American College of Physicians Outlines Recommendations for Telemedicine Use in Primary Care

The American College of Physicians has made several policy recommendations for the use of telemedicine in primary care, noting that the potential benefits of the practice must be weighed against its associated risks and challenges, FierceHealthIT reports.

The recommendations were published in a position paper in the Annals of Internal Medicine.

Position Paper Details

According to FierceHealthIT, the paper is a follow-up to one written in 2008, when the ACP addressed the use and effects of various technologies, such as:

  • Electronic health records;
  • Patient portals; and
  • Telemedicine (Hall, FierceHealthIT, 9/8).

In the new position paper, ACP said it supports the expanded role of telemedicine in health care for its potential benefits (Feller, UPI, 9/8).

However, the organization noted that policymakers and other stakeholders must bolster oversight and develop implementation guidelines and policies that mitigate the risks of telemedicine (Gruessner, mHealth Intelligence, 9/8).


Specifically, ACP recommended that:

  • Physicians ensure their use of telemedicine is compliant with federal and state security and privacy laws;
  • Physicians protect themselves against liabilities and ensure their liability coverage has provisions for telemedicine;
  • Telemedicine services be held to the same practice standards as those for in-person visits; and
  • Telemedicine services support all patients, taking into account literacy levels, affordability and availability of technology and Internet access, as well as ease of use.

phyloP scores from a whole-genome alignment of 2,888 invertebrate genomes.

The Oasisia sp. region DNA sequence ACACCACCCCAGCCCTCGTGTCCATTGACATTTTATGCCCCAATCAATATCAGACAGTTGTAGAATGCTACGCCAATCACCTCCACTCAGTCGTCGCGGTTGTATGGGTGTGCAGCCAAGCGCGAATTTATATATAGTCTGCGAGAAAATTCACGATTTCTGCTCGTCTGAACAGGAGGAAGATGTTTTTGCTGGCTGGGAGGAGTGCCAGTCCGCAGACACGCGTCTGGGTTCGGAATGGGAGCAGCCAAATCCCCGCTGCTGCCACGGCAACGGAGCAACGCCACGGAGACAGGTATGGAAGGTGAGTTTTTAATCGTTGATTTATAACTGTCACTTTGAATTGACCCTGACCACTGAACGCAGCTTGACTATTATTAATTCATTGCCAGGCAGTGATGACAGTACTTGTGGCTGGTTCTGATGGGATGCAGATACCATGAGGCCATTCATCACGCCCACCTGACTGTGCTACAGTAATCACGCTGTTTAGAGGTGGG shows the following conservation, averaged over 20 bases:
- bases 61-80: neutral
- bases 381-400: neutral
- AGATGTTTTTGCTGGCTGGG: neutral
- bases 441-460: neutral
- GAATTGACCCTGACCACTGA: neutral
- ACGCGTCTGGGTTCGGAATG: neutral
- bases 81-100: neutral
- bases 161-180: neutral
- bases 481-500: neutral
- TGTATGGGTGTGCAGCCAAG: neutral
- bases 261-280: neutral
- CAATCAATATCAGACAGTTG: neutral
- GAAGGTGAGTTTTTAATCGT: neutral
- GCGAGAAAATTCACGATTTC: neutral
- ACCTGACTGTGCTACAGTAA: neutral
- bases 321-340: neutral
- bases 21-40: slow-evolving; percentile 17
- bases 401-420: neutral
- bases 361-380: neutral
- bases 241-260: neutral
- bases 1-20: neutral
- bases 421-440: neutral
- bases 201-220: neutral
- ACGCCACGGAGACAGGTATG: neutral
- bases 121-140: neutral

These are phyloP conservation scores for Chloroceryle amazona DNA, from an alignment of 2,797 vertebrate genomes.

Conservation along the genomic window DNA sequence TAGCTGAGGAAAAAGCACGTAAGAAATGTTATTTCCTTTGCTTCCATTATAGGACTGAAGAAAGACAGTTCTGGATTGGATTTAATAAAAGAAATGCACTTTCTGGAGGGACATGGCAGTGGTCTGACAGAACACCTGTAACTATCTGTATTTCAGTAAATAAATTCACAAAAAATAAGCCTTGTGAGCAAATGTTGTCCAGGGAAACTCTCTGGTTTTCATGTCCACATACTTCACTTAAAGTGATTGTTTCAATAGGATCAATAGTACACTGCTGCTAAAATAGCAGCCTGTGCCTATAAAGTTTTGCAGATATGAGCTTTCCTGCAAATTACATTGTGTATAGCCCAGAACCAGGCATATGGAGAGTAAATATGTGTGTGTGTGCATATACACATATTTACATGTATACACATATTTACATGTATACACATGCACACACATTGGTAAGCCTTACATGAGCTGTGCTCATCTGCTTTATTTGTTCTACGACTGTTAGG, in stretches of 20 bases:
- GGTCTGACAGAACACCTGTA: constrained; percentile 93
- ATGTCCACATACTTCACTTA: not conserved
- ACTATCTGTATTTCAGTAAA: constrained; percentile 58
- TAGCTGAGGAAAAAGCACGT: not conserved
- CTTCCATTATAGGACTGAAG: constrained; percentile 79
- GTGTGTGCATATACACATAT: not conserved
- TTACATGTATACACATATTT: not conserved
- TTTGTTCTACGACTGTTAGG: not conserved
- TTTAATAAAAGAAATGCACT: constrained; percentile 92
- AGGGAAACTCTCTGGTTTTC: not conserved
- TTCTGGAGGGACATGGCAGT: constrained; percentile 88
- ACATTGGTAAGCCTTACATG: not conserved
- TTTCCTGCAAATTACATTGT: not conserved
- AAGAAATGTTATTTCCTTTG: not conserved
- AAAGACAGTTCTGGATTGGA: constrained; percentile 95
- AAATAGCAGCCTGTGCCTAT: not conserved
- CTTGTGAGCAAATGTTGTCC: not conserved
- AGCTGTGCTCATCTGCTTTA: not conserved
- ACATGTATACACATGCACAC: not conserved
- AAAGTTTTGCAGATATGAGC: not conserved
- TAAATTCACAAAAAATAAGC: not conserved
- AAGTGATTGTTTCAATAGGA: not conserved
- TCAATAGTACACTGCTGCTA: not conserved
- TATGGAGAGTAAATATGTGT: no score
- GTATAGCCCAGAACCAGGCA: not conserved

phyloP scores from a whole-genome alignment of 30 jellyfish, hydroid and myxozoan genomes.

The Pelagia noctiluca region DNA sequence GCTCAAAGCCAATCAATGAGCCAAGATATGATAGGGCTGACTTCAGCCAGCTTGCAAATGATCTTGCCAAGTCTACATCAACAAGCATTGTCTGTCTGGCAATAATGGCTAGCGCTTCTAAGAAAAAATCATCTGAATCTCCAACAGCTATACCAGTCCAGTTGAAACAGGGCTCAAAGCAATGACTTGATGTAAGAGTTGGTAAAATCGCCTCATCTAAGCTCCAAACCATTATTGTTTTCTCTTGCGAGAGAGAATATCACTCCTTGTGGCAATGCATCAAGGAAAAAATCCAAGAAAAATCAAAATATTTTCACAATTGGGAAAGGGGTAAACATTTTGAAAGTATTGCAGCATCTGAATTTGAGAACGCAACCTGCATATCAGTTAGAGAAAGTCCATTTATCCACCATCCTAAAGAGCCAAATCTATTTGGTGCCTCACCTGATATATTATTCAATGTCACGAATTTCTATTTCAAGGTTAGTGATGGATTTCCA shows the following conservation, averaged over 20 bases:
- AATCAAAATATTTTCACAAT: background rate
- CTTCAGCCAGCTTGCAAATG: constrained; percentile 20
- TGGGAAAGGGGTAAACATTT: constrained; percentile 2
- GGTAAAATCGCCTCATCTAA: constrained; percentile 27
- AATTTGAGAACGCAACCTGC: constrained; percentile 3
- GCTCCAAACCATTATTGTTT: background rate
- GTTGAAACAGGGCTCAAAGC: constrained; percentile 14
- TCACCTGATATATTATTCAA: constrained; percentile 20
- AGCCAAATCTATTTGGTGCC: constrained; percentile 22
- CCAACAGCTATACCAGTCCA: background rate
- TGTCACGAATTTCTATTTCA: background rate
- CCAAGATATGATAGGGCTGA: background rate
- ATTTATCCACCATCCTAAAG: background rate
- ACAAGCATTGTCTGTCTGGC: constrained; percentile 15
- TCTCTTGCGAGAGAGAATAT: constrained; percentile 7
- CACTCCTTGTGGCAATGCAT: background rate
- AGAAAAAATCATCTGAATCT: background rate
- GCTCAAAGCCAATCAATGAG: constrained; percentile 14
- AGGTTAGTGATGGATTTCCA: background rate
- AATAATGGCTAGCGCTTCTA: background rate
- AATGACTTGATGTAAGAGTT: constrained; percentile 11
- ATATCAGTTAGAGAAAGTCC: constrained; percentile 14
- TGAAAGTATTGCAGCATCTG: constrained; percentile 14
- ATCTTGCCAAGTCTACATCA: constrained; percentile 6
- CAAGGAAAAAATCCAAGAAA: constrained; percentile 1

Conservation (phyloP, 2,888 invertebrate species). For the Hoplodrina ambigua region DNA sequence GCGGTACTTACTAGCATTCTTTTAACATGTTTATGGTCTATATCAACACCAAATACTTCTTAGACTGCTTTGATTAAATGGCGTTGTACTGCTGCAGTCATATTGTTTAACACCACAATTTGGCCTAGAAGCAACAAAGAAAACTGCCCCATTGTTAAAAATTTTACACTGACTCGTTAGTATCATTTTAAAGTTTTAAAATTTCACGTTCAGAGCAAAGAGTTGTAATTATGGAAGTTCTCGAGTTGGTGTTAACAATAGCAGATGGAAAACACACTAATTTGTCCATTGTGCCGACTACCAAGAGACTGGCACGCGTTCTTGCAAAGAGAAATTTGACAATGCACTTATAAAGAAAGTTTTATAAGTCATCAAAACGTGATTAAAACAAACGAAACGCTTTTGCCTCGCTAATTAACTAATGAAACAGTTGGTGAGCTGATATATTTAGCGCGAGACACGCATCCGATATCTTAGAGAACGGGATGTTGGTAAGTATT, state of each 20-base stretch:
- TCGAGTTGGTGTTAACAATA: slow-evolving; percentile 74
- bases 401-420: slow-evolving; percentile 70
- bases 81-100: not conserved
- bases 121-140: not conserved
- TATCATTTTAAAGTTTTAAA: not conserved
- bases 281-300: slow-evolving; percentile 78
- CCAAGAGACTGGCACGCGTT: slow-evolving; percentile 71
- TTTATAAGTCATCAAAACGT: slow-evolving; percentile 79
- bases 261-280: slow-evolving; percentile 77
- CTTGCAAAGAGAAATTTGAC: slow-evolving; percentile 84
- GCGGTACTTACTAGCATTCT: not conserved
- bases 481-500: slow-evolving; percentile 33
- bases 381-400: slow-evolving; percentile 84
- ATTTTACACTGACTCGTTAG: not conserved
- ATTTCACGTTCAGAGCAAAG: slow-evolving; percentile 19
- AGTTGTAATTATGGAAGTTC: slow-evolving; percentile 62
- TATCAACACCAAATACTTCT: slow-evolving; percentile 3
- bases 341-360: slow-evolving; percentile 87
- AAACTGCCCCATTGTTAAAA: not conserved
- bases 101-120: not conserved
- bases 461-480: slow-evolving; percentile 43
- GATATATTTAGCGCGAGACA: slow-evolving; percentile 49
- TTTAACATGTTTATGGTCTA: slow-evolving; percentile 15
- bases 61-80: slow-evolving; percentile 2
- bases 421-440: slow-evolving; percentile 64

ACP also said that:

  • Physicians should use their professional judgment to determine when the use of telemedicine is appropriate for a patient; and
  • Valid patient-provider relationships must be established, noting that physicians with no prior direct contact with a patient before a telemedicine visit should take steps to establish the relationship or consult with another physician who has a relationship with the patient.

Meanwhile, ACP said it supports:

  • Establishing a streamlined process for obtaining multiple medical licenses to allow providers to offer telemedicine services across state lines;
  • Committing federal funding to support the infrastructure necessary for telemedicine services;
  • Allocating federal funding to establish an evidence base for the safety, efficacy and cost of telemedicine;
  • Lifting geographic restrictions that limit Medicare reimbursements for telemedicine services that originate outside of Metropolitan Statistical Areas or for patients who live or receive services in a Health Professional Shortage Area;
  • Providing reimbursement for "appropriately structured" telemedicine communication, noting that such services are a comparable alternative to face-to-face encounters;
  • Using telemedicine as a way to enhance patient-provider collaboration, improve outcomes and increase access to care; and
  • Allowing hospitals to "privilege by proxy" under a CMS rule that lets facilities rely on information from the originating site of telemedicine services when providing medical credentialing and privileging for those who provide the services (ACP release, 9/8).
Source: iHealthBeat, Wednesday, September 9, 2015